Rio Tinto: Mining big accused of poisoning rivers in Papua New Guinea
A satellite image of the Panguna mine
Mining giant Rio Tinto has been accused of spilling toxic waste into rivers from a mine it abandoned two decades ago in Papua New Guinea.
More than 150 people living in Bougainville have lodged a complaint with the Australian authorities.
They say waste from the copper and gold mine is causing health problems for 12,000 people nearby.
The mining company is ready to speak to the current owners of the Panguna mine and the local community.
It did after the head of Rio Tinto and two other senior executives resigned earlier this month after it was revealed that the company had destroyed Aboriginal holy sites in Pilbara, Western Australia.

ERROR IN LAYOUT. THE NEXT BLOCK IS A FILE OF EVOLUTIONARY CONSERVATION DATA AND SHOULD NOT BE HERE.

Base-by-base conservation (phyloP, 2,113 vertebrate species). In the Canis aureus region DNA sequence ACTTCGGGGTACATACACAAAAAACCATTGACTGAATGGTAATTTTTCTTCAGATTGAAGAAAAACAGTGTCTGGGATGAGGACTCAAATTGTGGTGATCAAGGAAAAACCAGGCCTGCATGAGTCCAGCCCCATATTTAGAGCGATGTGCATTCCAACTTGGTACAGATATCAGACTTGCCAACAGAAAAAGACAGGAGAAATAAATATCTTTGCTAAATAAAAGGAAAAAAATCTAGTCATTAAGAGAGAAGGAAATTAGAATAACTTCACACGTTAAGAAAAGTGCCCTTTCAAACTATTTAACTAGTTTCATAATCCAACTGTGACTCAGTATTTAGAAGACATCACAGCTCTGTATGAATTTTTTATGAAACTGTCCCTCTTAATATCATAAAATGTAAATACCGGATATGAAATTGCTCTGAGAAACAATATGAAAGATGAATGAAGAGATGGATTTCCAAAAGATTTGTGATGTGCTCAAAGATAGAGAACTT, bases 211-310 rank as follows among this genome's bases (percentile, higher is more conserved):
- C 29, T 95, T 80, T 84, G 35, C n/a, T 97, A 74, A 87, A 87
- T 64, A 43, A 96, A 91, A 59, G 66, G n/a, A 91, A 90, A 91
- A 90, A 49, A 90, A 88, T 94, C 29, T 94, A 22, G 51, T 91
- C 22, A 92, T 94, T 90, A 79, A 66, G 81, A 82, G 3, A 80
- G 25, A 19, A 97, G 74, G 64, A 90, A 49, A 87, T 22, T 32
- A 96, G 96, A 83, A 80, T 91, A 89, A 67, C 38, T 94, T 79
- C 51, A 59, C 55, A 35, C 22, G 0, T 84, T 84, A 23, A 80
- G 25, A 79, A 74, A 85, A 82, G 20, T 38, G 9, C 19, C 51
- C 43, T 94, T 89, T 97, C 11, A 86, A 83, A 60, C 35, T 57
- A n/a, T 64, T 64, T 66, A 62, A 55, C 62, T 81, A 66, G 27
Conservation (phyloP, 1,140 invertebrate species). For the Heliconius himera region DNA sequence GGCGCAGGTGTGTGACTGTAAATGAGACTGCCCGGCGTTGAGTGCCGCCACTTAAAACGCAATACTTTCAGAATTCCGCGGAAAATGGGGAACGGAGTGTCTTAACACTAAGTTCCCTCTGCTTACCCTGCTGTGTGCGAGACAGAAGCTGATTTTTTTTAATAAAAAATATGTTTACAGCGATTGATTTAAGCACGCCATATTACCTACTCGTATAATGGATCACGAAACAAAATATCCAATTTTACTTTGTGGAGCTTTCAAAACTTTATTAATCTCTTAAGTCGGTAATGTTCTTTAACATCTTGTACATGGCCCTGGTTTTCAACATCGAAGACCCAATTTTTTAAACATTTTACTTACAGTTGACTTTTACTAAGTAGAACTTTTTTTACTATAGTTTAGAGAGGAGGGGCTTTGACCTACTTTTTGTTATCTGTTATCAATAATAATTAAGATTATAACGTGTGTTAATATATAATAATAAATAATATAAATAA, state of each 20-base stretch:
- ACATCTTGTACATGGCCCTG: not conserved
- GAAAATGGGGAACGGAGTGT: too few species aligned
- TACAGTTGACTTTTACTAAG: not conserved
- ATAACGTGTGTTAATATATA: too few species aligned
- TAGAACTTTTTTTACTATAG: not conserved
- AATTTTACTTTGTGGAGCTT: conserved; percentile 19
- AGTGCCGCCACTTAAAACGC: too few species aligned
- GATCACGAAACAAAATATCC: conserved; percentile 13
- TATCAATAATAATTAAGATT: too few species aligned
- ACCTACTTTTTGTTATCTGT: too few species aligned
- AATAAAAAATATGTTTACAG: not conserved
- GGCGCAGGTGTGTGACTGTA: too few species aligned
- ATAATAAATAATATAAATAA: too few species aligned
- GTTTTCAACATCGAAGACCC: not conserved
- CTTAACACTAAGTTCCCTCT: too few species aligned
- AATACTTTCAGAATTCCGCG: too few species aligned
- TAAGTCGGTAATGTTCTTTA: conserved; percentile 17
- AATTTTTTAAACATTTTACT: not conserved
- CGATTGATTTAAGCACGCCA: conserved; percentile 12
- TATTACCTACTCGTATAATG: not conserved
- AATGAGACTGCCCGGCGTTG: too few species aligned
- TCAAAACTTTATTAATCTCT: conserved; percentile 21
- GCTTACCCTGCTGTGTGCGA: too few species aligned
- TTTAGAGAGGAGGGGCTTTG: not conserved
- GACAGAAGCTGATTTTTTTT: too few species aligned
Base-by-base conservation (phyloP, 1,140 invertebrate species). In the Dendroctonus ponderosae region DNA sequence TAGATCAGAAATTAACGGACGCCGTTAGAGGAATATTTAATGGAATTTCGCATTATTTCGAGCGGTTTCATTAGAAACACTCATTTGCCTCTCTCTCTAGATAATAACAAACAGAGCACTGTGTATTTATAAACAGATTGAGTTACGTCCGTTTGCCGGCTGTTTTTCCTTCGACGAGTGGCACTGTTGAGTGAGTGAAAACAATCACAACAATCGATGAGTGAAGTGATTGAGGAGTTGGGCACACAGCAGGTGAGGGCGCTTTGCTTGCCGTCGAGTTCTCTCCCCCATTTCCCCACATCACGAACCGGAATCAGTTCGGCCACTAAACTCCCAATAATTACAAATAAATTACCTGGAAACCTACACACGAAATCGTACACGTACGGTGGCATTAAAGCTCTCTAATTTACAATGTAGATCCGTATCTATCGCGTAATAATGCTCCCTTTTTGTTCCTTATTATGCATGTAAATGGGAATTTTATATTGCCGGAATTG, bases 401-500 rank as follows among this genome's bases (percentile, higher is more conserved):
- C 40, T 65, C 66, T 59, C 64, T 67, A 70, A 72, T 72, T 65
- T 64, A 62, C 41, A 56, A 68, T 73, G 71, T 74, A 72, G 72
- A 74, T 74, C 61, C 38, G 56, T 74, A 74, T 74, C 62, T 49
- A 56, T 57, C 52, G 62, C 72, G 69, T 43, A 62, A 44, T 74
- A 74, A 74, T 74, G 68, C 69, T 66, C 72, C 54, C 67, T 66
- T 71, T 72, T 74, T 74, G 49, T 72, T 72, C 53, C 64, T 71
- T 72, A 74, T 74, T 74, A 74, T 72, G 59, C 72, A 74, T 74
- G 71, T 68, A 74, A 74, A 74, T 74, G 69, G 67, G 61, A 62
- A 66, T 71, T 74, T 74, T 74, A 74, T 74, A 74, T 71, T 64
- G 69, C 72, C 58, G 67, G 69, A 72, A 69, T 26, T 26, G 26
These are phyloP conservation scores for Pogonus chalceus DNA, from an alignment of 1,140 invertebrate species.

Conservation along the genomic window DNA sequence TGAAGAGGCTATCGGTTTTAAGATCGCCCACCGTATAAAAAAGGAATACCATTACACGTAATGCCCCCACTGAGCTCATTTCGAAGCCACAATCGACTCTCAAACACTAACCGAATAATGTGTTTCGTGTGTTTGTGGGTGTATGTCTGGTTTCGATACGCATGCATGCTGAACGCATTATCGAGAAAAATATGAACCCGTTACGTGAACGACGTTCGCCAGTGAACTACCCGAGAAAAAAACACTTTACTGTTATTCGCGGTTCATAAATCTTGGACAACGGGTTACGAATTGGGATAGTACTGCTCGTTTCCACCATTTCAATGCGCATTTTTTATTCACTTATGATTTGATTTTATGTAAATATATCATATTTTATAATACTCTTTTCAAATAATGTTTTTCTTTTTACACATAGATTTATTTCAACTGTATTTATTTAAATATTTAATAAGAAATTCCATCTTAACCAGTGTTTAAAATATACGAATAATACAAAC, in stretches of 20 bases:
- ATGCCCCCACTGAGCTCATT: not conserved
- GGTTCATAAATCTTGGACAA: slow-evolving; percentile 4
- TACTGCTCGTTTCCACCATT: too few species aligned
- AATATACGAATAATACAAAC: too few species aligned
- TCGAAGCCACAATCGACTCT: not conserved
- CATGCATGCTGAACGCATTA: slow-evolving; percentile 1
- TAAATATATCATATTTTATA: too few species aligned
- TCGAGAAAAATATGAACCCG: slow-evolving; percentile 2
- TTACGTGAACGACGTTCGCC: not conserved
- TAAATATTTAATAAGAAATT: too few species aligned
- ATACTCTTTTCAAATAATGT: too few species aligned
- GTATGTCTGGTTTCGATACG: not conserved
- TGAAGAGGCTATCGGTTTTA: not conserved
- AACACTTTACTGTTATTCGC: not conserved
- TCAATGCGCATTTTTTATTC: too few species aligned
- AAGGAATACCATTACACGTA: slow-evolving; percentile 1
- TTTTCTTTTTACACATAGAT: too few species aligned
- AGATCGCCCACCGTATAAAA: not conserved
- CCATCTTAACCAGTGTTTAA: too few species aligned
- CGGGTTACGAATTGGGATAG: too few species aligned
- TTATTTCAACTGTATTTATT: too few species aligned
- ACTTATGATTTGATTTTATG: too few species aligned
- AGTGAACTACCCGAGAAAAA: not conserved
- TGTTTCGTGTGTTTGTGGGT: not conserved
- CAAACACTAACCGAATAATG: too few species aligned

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“Our rivers are poisoned with copper, our houses are filled with dust from the heaps, our children are sick from the pollution,” said Theonila Roka Matbob, a traditional landowner and member of the local parliament in Bougainville.
The Panguna mine was one of the largest in the region for copper and gold in the 1970s and 1980s, but widespread anger among local people over environmental damage and the distribution of profits forced it to close more than two decades ago.
Rio Tinto turned its stake in the mine over to the Papua New Guinea government four years ago, but many believe the company should continue to take responsibility for remediating the site.
“These are not problems that we can fix with bare hands. We urgently need Rio Tinto to do the right thing and to cope with the disaster they left behind,” said Ms. Matbob.
A spokesman for the British-Australian firm told the Sydney Morning Herald it was ready to deal with the local community.
“We are aware of the deterioration in mining infrastructure on the site and in the surrounding areas and the resulting adverse effects on the environment and society, including human rights,” a spokesman for the newspaper said.